As a two-time Rays Roberto Clemente Award recipient, the continued success of the “Heart Gallery”. I hope more baseball fans around the country in 2011 learn about this photographic and audio exhibit that helps kids in foster care find great family environments.
Secondly, to provide inspiration to kids in Tampa Bay that an athlete can be book savvy and math friendly and still compete at the highest level of the sport. Most people outside of Tampa Bay do not know about your love of numbers and analytical equations.
Secondly, we have to find someone else, possibly Bullpen Coach Bobby Ramos to teach you to dance. Doing the “Dougie” for the cameras during the Rays postseason celebration made most of us cringe and wish you did the “Carlton” instead.
Second resolution for you is to somehow eliminate your bad habit of licking your fingers after you grip the resin bag disappears. Resin doesn’t taste good, has no nutritional value, and has solidified that “spittin’ Cobra” moniker. Maybe Price can get you a pail of Double Bubble for 2011.
Secondly, that your charity “Discovery Your Path” which includes the “Healing Hearts Foundation” that helps children and youth facing difficult situations to find the mentoring and life path guidance needed to achieve a meaningful life.
Jake McGee: My resolution for McGee is that he takes the critical next big step in his Bullpen transformation. McGee will be in competition for a spot in the Rays Bullpen this Spring. He could make the Rays Opening Day roster with a solid Spring with an eye into taking a bigger role with the team by the end of the 2011. Every good outing is another notch on his belt to helping McGee possibly develop into the Rays future closer.
My second resolution for him is a double dose of the first one. He is one of the future linchpins for the Rays.
Desmond Jennings: My resolution for Jennings is for him to develop a thick skin for 2011. He will hear more than a few jeers about Carl Crawford. They key for Jennings might be to put an early exclamation point on his rookie season by showing the Rays outfield game will not take a step back this season. Playing his style of game without compromise will be the ultimate key for Jennings MLB survival in 2011.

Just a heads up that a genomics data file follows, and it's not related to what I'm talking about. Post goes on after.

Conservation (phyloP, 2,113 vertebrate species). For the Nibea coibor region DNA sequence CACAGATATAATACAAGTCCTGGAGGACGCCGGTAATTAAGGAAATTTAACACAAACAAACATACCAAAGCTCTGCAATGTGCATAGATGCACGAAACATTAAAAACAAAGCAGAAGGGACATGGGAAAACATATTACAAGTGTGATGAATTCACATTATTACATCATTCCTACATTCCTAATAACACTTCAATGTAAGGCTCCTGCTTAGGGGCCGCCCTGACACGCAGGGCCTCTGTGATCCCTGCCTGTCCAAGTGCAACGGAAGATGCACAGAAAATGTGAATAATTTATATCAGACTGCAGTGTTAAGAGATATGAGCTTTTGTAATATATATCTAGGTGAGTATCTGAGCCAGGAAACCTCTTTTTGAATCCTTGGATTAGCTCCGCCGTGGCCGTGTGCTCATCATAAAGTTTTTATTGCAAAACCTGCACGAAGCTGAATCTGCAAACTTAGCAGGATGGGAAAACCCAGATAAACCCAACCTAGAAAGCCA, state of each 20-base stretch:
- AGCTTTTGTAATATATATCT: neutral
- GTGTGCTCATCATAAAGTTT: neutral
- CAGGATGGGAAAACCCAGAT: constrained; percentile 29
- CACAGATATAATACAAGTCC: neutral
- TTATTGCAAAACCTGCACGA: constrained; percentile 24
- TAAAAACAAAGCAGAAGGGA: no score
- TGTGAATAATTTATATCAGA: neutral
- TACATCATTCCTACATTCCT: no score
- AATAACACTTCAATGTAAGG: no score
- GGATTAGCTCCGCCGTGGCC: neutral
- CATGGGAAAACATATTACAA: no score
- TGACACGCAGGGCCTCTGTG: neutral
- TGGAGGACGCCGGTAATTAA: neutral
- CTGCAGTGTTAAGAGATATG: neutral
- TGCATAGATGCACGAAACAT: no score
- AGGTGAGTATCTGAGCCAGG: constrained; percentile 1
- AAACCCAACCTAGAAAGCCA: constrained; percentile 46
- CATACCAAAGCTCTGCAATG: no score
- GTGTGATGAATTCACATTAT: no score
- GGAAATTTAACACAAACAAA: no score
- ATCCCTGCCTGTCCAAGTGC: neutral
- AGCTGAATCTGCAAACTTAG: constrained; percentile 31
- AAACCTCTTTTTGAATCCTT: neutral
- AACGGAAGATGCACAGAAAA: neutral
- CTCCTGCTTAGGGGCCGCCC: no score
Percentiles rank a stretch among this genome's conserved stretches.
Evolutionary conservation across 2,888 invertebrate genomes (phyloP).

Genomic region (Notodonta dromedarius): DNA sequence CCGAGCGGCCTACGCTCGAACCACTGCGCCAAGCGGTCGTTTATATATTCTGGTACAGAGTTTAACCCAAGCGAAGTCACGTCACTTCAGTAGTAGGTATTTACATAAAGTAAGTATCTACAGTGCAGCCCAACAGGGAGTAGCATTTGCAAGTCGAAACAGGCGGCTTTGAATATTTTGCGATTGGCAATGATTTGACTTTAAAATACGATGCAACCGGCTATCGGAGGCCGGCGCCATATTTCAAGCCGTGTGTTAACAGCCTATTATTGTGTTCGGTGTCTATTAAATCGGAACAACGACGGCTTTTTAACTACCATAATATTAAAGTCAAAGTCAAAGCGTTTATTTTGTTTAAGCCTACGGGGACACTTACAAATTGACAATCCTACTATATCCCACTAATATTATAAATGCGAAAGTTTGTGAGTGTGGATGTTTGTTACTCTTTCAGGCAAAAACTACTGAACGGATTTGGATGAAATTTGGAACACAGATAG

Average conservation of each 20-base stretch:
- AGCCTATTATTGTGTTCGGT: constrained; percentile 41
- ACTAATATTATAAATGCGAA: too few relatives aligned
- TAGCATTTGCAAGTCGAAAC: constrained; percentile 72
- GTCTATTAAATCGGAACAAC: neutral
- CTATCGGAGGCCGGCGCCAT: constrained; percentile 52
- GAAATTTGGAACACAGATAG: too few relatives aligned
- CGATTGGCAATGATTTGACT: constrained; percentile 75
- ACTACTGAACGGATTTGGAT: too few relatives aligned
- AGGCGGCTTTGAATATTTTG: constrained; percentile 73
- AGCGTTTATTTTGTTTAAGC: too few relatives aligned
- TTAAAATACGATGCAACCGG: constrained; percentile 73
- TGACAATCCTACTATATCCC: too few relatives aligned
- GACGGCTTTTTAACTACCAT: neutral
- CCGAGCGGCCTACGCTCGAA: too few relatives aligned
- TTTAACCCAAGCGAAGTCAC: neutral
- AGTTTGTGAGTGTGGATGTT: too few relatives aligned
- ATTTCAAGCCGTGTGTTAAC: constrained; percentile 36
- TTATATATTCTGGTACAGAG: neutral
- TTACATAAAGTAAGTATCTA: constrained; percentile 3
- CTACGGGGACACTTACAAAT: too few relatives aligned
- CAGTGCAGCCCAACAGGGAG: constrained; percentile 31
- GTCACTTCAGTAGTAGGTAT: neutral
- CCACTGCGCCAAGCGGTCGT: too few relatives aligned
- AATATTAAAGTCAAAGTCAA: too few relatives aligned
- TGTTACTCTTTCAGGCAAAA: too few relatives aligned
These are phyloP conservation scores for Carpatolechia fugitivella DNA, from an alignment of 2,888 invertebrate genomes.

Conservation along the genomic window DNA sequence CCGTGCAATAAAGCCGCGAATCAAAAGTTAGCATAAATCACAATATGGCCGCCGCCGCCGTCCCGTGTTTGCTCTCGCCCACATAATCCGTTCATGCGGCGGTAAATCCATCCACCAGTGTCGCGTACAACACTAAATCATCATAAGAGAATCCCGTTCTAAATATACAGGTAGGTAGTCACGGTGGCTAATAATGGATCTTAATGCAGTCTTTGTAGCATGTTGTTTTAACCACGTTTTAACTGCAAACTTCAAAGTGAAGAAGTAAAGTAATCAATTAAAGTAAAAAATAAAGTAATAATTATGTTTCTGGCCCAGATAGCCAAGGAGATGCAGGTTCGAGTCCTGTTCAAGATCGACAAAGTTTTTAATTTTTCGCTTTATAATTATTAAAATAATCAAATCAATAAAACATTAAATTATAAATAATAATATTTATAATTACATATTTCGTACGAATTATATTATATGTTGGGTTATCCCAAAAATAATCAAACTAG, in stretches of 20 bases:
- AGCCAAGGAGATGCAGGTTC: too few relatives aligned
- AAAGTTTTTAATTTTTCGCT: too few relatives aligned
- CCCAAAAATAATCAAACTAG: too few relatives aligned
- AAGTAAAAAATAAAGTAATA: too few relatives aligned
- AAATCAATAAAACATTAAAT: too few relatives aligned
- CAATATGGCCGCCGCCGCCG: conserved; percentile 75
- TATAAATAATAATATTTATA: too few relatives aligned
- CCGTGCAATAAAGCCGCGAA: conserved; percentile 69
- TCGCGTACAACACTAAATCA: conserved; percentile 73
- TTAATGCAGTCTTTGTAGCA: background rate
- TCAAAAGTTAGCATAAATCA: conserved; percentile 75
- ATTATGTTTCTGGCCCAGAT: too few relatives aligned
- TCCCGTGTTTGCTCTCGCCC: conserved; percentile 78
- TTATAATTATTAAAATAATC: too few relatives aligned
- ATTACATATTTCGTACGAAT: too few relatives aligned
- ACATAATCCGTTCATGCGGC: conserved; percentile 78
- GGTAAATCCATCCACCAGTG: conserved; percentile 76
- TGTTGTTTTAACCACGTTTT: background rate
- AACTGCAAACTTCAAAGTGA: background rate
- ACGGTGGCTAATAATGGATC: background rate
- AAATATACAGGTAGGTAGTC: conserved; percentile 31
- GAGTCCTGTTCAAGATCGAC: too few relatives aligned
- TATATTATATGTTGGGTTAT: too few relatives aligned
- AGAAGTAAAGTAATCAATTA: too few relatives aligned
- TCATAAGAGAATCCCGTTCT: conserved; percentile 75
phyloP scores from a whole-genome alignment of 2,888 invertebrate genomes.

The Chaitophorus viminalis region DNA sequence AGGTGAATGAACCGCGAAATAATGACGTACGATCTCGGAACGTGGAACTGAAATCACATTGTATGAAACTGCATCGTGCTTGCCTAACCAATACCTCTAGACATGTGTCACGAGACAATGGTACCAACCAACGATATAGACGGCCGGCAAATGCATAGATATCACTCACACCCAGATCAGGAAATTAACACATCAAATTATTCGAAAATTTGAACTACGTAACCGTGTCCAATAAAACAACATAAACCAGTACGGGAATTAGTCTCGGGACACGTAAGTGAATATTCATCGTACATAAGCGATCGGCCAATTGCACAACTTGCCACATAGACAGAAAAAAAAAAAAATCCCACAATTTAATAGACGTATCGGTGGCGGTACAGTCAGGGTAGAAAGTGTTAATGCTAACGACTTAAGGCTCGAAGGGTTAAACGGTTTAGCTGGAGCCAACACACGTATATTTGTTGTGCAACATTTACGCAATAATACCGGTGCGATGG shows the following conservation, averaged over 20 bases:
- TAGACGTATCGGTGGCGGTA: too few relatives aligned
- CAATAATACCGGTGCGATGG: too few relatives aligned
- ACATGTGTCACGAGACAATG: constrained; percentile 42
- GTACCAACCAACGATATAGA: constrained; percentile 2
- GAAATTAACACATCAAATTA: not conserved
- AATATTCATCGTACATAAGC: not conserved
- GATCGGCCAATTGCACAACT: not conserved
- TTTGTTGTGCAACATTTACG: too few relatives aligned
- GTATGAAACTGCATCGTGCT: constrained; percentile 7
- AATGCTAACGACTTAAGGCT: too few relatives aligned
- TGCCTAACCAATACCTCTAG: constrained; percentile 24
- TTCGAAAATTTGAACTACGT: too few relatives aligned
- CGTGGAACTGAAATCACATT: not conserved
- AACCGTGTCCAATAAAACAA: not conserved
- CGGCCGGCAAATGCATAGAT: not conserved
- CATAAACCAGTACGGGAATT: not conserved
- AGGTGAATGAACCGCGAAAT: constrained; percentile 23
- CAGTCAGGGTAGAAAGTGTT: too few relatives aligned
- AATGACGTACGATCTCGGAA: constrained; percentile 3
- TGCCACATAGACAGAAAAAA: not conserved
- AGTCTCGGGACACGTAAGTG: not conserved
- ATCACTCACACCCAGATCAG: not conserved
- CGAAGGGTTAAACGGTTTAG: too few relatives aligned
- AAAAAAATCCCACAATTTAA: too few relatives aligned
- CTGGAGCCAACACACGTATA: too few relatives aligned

Dan Johnson: My resolve for DJ is that he finally feels he belongs in Tampa Bay. Johnson hit one of the more memorable Home Runs in Rays history back in 2008, but has never gained the Rays fans all out support. Whether he is at the DH spot or manning the First Base bag, Johnson needs to announce his presence with authority. A big first month impression can do wonders in silencing the Pena critics.
Secondly, DJ, we have to get you a good MP3 file so we can pick you a better walk-up song than “The Safety Dance” by Men Without Hats. It is catchy, but it drives me simply insane trying to not stand up and do the dance mannerisms…Seriously!
My second resolution for Rodriguez is that someone teach him the “Stingray Shuffle” this Spring so that we do not have to worry about his Gulf of Mexico activities on Rays home off days.
Hope you enjoyed my small journey into some of my hopes and wants for the Rays in 2011. There is a link attached to each players charity if you would like to explore and learn more about their efforts outside of the ballpark to help those in and around our baseball world.
Justin Ruggiano has always been a great player for the Rays each time they have decided to bring him up either short-term because of injuries, or during their Spring Training camps before finally sending him to their Triple-A affiliate as a right-handed insurance policy. Considering he was hitting .447 with 11 RBIs this Spring, I really hoped the Rays would consider him longer on the Spring roster with the question marks still over the heads of outfielders Matt Joyce, and another unimpressive Spring from fellow right-hander Gabe Kapler.
And a few of us long time Rays Republic members might remember some of Ruggiano’s past events while at the Major League level and wonder what, besides a logjam at outfielders, is keeping this guy down on the farm. Sure he let a ball fall in front of him during a game that cost the Rays a run, but he also did a full face-plant into the Leftfield padding catching a screaming line drive in 2008. And I have heard more than a few people say does he have the stats to be a Major League everyday player, but then I point people to Kapler’s same decline in stats and get the reply that “Kapler has paid his dues”.
And I hate that cliché’ when people throw that out at you. If you do not get a chance to build a foundation, how do you pay your “dues”? Sure Ruggiano got his first taste at this level in 2007 when he came up and appeared in 7 games in 2007 and went 3-14, but he did make enough of a impression that he lasted long into the 2008 Spring Training season with the Major League camp roster even with a dismal .176 Batting Average .